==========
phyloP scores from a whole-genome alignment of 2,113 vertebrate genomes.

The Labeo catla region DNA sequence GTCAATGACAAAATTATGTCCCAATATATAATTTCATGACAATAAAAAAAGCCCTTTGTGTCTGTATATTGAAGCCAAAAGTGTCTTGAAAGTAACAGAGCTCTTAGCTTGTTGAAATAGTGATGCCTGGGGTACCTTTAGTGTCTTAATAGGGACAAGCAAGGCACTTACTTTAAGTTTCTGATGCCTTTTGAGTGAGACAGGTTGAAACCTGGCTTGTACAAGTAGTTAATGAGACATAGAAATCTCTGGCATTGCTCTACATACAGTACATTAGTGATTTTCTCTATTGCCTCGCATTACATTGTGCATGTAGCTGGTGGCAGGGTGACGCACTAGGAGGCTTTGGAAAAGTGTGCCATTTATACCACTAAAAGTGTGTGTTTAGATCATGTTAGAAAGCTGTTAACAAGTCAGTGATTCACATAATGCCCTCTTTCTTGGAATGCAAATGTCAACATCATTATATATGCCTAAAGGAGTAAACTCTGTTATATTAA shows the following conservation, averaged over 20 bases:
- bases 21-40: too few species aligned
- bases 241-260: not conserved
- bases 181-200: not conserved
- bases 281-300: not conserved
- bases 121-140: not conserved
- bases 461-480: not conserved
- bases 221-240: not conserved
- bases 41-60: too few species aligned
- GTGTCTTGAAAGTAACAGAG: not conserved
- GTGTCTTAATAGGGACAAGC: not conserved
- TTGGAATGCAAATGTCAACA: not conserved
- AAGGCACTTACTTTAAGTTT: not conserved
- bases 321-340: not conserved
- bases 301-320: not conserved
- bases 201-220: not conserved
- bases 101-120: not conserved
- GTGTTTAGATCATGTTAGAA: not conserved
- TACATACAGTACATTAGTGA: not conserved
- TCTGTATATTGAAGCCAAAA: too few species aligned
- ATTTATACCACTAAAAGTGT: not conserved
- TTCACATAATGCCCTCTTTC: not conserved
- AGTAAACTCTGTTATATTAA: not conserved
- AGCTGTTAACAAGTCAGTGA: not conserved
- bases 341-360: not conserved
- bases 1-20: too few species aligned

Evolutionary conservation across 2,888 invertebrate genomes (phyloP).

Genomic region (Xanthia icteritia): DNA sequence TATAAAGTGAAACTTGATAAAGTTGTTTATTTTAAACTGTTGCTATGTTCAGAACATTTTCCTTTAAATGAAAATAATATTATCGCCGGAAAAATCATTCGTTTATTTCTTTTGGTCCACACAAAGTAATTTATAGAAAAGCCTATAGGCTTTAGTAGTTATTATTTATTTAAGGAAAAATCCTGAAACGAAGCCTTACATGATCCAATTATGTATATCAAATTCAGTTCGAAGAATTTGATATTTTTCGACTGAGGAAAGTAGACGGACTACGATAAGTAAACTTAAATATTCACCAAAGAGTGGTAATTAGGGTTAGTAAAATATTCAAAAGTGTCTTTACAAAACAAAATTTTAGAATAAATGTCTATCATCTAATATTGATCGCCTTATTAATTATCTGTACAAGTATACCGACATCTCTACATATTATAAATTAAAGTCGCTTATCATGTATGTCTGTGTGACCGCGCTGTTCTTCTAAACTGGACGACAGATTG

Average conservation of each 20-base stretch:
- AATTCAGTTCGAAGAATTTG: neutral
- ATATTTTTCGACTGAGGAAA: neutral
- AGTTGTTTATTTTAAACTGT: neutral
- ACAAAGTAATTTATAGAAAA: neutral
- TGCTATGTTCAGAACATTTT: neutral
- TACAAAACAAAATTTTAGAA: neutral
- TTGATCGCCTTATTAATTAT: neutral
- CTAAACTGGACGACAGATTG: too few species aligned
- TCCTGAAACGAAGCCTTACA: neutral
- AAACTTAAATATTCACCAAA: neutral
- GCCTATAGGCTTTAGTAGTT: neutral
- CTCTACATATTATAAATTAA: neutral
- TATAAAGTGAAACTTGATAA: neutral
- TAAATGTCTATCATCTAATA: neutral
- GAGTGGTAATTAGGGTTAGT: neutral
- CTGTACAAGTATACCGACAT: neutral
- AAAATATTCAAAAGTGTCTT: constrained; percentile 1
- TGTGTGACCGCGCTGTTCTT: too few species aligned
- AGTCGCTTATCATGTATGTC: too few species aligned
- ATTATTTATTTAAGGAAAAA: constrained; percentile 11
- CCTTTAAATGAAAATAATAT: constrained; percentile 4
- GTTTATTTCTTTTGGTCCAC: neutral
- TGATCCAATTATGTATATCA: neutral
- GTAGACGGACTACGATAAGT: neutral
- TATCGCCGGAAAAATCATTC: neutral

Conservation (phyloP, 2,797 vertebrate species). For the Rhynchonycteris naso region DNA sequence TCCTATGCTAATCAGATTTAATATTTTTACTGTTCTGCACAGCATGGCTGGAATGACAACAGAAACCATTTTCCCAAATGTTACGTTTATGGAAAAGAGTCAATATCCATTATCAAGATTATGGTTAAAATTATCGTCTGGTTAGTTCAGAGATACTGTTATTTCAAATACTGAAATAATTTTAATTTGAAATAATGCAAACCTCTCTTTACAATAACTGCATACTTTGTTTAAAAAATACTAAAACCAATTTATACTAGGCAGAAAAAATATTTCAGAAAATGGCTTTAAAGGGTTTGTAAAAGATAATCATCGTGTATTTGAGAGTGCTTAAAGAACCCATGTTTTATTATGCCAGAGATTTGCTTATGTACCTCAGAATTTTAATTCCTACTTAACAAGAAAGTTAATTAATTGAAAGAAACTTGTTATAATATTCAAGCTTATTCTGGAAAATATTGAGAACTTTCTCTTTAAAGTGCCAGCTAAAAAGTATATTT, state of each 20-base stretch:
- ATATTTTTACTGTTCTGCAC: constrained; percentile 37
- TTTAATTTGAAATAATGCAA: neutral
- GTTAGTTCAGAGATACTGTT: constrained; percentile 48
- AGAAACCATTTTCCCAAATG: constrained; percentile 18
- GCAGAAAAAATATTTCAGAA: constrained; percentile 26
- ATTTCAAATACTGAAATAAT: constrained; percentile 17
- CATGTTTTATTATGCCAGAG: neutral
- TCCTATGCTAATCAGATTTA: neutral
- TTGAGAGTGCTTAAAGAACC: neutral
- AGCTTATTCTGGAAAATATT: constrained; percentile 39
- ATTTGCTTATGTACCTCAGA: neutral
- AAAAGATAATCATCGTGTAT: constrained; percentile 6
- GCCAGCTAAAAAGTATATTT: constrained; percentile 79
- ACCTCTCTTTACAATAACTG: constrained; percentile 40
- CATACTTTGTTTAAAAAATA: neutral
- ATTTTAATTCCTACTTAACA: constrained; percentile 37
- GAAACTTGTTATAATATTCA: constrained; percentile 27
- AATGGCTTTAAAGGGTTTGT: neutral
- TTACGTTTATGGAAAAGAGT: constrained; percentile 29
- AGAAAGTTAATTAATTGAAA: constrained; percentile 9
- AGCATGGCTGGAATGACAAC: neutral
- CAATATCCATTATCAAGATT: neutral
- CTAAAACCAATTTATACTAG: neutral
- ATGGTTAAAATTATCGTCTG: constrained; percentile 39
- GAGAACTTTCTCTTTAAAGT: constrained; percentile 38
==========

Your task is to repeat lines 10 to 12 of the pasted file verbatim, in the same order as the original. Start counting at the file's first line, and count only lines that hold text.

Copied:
- bases 41-60: too few species aligned
- GTGTCTTGAAAGTAACAGAG: not conserved
- GTGTCTTAATAGGGACAAGC: not conserved